Sleep and Body Chemistry

Andrew Gall, Ph.D. | Assistant Professor of Psychology

Getting a good night’s rest isn’t always as easy as counting sheep. We might need to rethink our diets, too. Dr. Andrew Gall has investigated whether a high-fat diet may play a role in irregular sleep patterns, and based on lab results, he thinks the answer may be yes.

This 2018 research was part of the behavioral neuroscientist’s focus on sleep and circadian rhythms — physical cycles that are the body’s responses to light and darkness. Another of his 2018 projects related to sleep disturbances and neuropsychiatric illnesses such as bipolar disorder.

To explore food’s impact on circadian rhythms, Gall and students in his Hope College research group teamed up with Western Michigan University biomedical sciences professor Dr. Peter Vollbrecht to see whether lab rats’ sleep patterns would change if their diet did. For six weeks they fed plain rat chow to one group of Nile grass rats, but added cookies, potato chips and peanut butter to the chow a second group received. (Unlike most rats, Nile grass rats sleep at night, so they’re ideal for sleep research.) Infrared sensors on the animals’ cages showed that rats fed the high-fat diet became more active at night. Gall and his students presented their findings at the 2018 annual meeting of the Michigan Chapter of the Society for Neuroscience and at other conferences.

“I see this research as the first step in understanding some of the very basic mechanisms that underlie how sleep and circadian rhythms develop and how they get expressed,” Gall says. “One day, new research can extrapolate that to understanding human behavior.”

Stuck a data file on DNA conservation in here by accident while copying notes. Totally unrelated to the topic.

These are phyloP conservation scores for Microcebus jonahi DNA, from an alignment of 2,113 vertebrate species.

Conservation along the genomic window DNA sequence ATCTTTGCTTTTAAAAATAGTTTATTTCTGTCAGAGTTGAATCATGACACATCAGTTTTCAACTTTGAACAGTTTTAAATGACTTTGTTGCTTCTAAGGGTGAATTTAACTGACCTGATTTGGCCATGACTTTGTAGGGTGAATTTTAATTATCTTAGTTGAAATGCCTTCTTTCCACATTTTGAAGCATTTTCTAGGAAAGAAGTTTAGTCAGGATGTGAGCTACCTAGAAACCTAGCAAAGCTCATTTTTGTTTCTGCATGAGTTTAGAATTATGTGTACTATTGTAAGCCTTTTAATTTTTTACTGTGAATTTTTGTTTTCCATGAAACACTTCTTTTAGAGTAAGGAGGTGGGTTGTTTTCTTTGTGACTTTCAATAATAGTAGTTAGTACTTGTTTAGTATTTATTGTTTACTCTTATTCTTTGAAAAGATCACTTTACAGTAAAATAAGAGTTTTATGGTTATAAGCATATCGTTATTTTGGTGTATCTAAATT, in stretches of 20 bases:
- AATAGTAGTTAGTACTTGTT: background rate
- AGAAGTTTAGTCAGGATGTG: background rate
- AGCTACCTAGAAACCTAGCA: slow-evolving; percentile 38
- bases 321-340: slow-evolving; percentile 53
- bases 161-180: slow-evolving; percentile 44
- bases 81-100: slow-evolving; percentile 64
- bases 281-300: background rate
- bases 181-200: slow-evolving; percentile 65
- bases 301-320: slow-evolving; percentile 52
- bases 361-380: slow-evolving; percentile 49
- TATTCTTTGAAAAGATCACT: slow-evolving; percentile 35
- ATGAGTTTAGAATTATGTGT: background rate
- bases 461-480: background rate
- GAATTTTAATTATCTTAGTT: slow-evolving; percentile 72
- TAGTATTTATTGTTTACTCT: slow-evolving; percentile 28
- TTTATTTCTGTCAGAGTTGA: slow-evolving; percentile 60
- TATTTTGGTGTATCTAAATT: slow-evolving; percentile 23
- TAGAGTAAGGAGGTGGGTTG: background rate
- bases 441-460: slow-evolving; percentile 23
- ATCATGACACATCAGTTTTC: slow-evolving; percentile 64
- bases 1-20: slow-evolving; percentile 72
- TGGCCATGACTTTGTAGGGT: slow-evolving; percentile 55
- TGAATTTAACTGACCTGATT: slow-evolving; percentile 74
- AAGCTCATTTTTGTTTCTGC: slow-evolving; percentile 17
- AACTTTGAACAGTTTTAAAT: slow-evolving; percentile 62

Gall also collaborates with Hope biochemist Dr. Leah Chase. Chase’s research has established that in rats, high levels of the natural compound homocysteic acid can cause manic and depressive behaviors that mimic the symptoms of bipolar disorder in humans. With support from a Nyenhuis grant from the college, in 2018 Gall explored how those bipolar-like behaviors affect sleep. The study found that rats displaying symptoms similar to human bipolar disorder had disrupted circadian rhythms — they woke up earlier each morning than a control group.

Gall and another group of students then tested whether lithium, a drug used to treat bipolar disorder in humans,would reverse those disrupted sleep patterns. They ground up lithium and rat chow and fed the doctored food to the rats in which bipolar symptoms had been induced, plus to a control group. Over four weeks, the experimental group’s sleep patterns became more similar to the control group’s. “We’re showing that circadian rhythms are being improved by lithium treatment, which is very exciting,” Gall says.

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